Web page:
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Locos’ Hill attempts to outrun his past failings

When a team is thoroughly outplayed, as the Locomotives were Sept. 24 in losing 34-17 at Virginia, there usually are few positives.

The play of Hakim Hill might have been one of them. The second-year United Football League running back averaged 11.3 yards on six carries as part of a 92-yard total offense effort, and he figures to get more touches Saturday when the Locos (1-1) host Omaha (1-1) in their home opener at Sam Boyd Stadium.

“All I was trying to do was run hard each play,” said Hill, the son of former NFL receiver J.D. Hill. “No one person can do it by himself.

“I want the coaches to trust me. I try to earn that trust every day in practice and make sure I know my assignments and do things the right way.”

Doing things the right way has not been easy. Hill, 28, has encountered plenty of problems off the field that resulted in his being kicked off four teams until the Locos took a chance on him a year ago.

“It was immaturity and a lack of accountability — a lot of alcohol, a lot of drinking, a lot of partying, hanging out with the wrong crowd,” said Hill, who leads the Locos in rushing with 68 yards. “I wasn’t accountable for my own actions.

“But until you can look yourself in the mirror and say, ‘Hey, it was nobody else’s fault but your own,’ you can’t start to turn things around. Once you can do that, you can move on and get another chance in life.”

Hill wasn’t sure he would get another chance. He was booted from Arizona State in 2004 after getting into an altercation with a teammate before the Sun Bowl. He transferred to Northern Iowa but was kicked off the team in 2005 after being arrested following a fight at an Iowa City hotel.

Hill tried to revive his career later in 2005 in Canada, playing with the Toronto Argonauts. But an arrest for drunken driving led to his release. Two years later, he was cut by the Saskatchewan Roughriders after yet another arrest involving alcohol.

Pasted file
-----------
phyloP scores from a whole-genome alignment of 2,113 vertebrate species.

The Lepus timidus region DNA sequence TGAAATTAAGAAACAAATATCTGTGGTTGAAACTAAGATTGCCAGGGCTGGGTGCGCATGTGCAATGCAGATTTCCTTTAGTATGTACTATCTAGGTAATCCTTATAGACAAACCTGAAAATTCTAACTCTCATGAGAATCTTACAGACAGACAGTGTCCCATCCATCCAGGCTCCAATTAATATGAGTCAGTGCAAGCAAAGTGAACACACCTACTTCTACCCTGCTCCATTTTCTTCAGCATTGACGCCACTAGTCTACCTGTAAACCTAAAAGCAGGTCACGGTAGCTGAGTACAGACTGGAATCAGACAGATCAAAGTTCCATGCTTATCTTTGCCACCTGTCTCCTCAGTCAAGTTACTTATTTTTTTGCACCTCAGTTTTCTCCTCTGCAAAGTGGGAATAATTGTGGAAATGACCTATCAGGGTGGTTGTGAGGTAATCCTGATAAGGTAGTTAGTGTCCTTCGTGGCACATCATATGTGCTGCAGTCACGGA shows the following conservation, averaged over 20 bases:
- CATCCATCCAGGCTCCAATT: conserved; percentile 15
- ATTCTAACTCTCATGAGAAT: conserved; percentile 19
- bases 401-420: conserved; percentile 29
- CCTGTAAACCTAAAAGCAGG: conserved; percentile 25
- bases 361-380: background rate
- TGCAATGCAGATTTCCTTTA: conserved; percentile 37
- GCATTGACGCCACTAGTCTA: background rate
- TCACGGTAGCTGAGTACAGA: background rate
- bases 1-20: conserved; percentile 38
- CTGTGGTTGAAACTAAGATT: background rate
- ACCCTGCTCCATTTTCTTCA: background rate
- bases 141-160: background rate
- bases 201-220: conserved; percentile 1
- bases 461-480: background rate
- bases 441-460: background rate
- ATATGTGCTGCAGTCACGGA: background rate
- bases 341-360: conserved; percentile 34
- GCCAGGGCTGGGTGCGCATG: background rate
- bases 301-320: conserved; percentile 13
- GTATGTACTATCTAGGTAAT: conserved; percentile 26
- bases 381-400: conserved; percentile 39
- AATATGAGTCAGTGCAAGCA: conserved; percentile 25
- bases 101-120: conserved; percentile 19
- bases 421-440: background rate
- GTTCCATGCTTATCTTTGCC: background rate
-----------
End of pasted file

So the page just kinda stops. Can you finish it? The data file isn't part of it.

A remorseful Hill said he’s not proud of his past. But he has managed to overcome it, which is why he is so upbeat about his current situation.

“I know what it’s like not to have played football for 3½ years,” he said. “When Coach (Jim) Fassel gave me this chance, I pretty much knew this was my last chance to be an active member of the pro football community. So now that I’m in the game, I try to cherish every moment.”

Fassel said Hill, who rushed for 37 yards on 18 carries last year in the regular season but had a 37-yard touchdown run in the UFL championship game, knows the consequences if he slips again.

“He understood the situation,” Fassel said. “I was tough on him. But to his credit, Hakim has responded tremendously. He’s learned to be a hard-nosed runner, and he has done everything we’ve asked of him, both on and off the field, and I respect him for that.”

Hill said it took a meeting three years ago with his father, who had problems off the field with cocaine and is now a minister living in Chandler, Ariz., to get his head on straight.

“I said to my dad, ‘Help me out,’ and he said, ‘Focus on being a good man and being a productive member of society. You do that, and football will fall into place,’ ” Hakim Hill said.

Hill doesn’t blame being the son of a famous athlete for his troubled life. Instead, he accepts total responsibility.

“It’s all on me,” he said. “I made bad choices, and I paid for them. Now, I got my life back on track, and I want to keep things that way. But you have to work at it every day. One thing I learned through my experiences is that no matter who you are, nothing is handed to you in life. You have to go out and earn it every day.”

■ NOTES — The Locos bolstered their offensive line, signing guard Tony Ugoh and activating tackle Herb Taylor. … The Nighthawks lead the UFL in total offense, averaging 402 yards. … Saturday’s game, which kicks off at 5 p.m., will not be televised.

Contact reporter Steve Carp at scarp@reviewjournal.com or at 702-387-2913. Follow him on Twitter: @stevecarprj.

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